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The Art of Green Cleaning

The Art of Green Cleaning

Many cleaning brands have embraced sustainable branding – emblazoning products with words such as eco, or bottles wrapped in green packaging. As is the case with all industries, consumers are burdened with deciphering the authentic intention of the brand. But just how much of an effect does cleaning have on the environment, and can green cleaning have a truly lasting impact?

The Impact of Modern Cleaning Products  

Standard cleaning substances, which contain chemicals such as ammonia, ethylene glycol monobutyl acetate (EB acetate), sodium hypochlorite and trisodium phosphate are commonly used to cut through grease and limescale or disinfect surfaces. Whilst those chemicals may be effective in attacking the target area, the impact on both the environment and those coming into contact with the substances have proven to be problematic. In a study carried out by the Bureau of Labor Statistics in the US, out of the 2.1 million janitors working in the states, 6% experience a workplace injury as a result of chemical exposure (PJP). Chemicals such as volatile organic compounds are proven to cause eye and throat irritation, trigger headaches and even cause health problems such as cancer (American Lung Association). 

“In 2018, Germany alone produced approximately 23 million tons of hazardous waste (Statista). One of the biggest drivers of this issue of waste is systemic – stemming from the regulation and structure of the chemical industry. The hazardousness of a substance is calculated based on the risk relative to exposure.”  

– Margaret Trainor, founder of Atmo Home

green cleaning

Next to human impact, modern cleaning products have been proven to cause water pollution, air pollution and waste. The thousands of chemicals extracted from cleaning products infiltrate streams and rivers, eventually some will lead into the food chain (EPA). “Low toxicity in aquatic species such as fish or aquatic invertebrates”, such as LC50 or EC50 > 10 mg/L (chemicals used in cleaning products), have been recorded (EPA). It’s not just aquatic life that is feeling the burden of bleach. In a study conducted in 2002 by the United States Geological Survey, 69% stream across the USA found traces of disinfectants. In collected samples of drinking water, a tap water database found over 250 million chemicals across all of America’s drinking water, giving concern to scientists evaluating the health risks. More than 80% of water systems in the states have been found with contaminants linked to cancer (Aspen Clean).

Volatile organic compounds (VOC) present in cleaning products have been detected to cause air pollution. Present in household products such as air fresheners and disinfectants, the EPA “found levels of about a dozen common organic pollutants to be two to five times higher inside homes than outside, regardless of whether the homes were located in rural or highly industrial areas.” (EPA). One of the key issues highlighted was that even once the cleaning product has been used, “elevated concentrations can persist in the air long after the activity is completed” (EPA).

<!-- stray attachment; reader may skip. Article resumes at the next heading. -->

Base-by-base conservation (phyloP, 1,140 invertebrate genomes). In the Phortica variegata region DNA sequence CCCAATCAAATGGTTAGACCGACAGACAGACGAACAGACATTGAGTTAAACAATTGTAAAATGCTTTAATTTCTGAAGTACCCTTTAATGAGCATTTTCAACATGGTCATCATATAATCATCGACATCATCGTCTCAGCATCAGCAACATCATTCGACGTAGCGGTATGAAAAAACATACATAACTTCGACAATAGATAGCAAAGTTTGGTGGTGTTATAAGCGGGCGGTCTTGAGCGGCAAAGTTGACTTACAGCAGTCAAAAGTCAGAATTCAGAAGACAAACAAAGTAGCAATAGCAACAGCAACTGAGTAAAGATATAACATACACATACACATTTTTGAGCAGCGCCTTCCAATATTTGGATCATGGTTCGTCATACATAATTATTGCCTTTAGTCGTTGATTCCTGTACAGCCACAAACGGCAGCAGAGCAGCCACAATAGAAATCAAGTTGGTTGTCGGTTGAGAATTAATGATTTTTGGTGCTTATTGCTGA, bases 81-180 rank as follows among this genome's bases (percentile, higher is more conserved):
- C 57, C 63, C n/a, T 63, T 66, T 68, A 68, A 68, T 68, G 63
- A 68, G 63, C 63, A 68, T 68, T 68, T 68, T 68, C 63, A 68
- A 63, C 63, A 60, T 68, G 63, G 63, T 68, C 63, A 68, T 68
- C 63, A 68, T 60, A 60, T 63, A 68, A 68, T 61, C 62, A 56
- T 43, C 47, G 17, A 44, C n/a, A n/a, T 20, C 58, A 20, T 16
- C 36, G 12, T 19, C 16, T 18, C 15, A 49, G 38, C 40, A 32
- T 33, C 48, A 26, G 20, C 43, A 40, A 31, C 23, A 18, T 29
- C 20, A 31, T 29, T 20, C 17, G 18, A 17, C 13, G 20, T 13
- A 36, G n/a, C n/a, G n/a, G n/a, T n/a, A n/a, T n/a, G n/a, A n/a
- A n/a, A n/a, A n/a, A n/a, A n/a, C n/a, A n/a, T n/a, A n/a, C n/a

green cleaning

Next to the pollution of indoor air quality and the contribution to outdoor smog, the transportation of cleaning products results in carbon emissions (PJP). In addition to this, most standard cleaning products are packaged in non-recyclable materials. Whilst the packaging is being transported to landfill, specific hazardous chemicals require specific disposal, which if done correctly, necessitates energy for transport and disposal (PJP). Whilst the benefits of green cleaning do not circumvent transport costs and waste, recent years have seen brands promote biodegradability, low toxicity, low VOC content, minimal packaging and produced with less energy, in reaction to the evidence of harmful cleaning products.

green cleaning

Homemade Sustainable Green Cleaning Hacks (NBC) 

With the overwhelming evidence that standard cleaning products are harmful to the environment, green cleaning hacks are an effective alternative to hazardous products. Whilst “eco” branded green cleaning products have been challenged for their performance quality, inexpensive vinegar is a firm favourite across the board. aware_ presents ten cleaning tips with substances that may well already be standing in the kitchen. 

1) Buff stainless steel appliances, pots and wooden work surfaces with olive oil 

2) Use alcohol, such as Vodka, to clean carpet stains 

3) Apply shaving cream to watermarks on glass and wipe off after 15 mins

4) Vinegar, a popular cleaning solution, will tackle a build of calcium on all surfaces 

5) Baking soda can be used to effectively tackle grease

6) A solution of baking soda and vinegar can refresh a mattress and other soft surfaces when applied

7) Dust electronics with coffee filters

8) Mix vinegar, distilled water and a drop of essential oil to create at-home glass cleaner 

9) Microwaving a clean, damp sponge will kill the bacteria in the microwave 

10) Adding vinegar to the dishwasher will give the glasses an extra sparkle

– by Eliza Edwards

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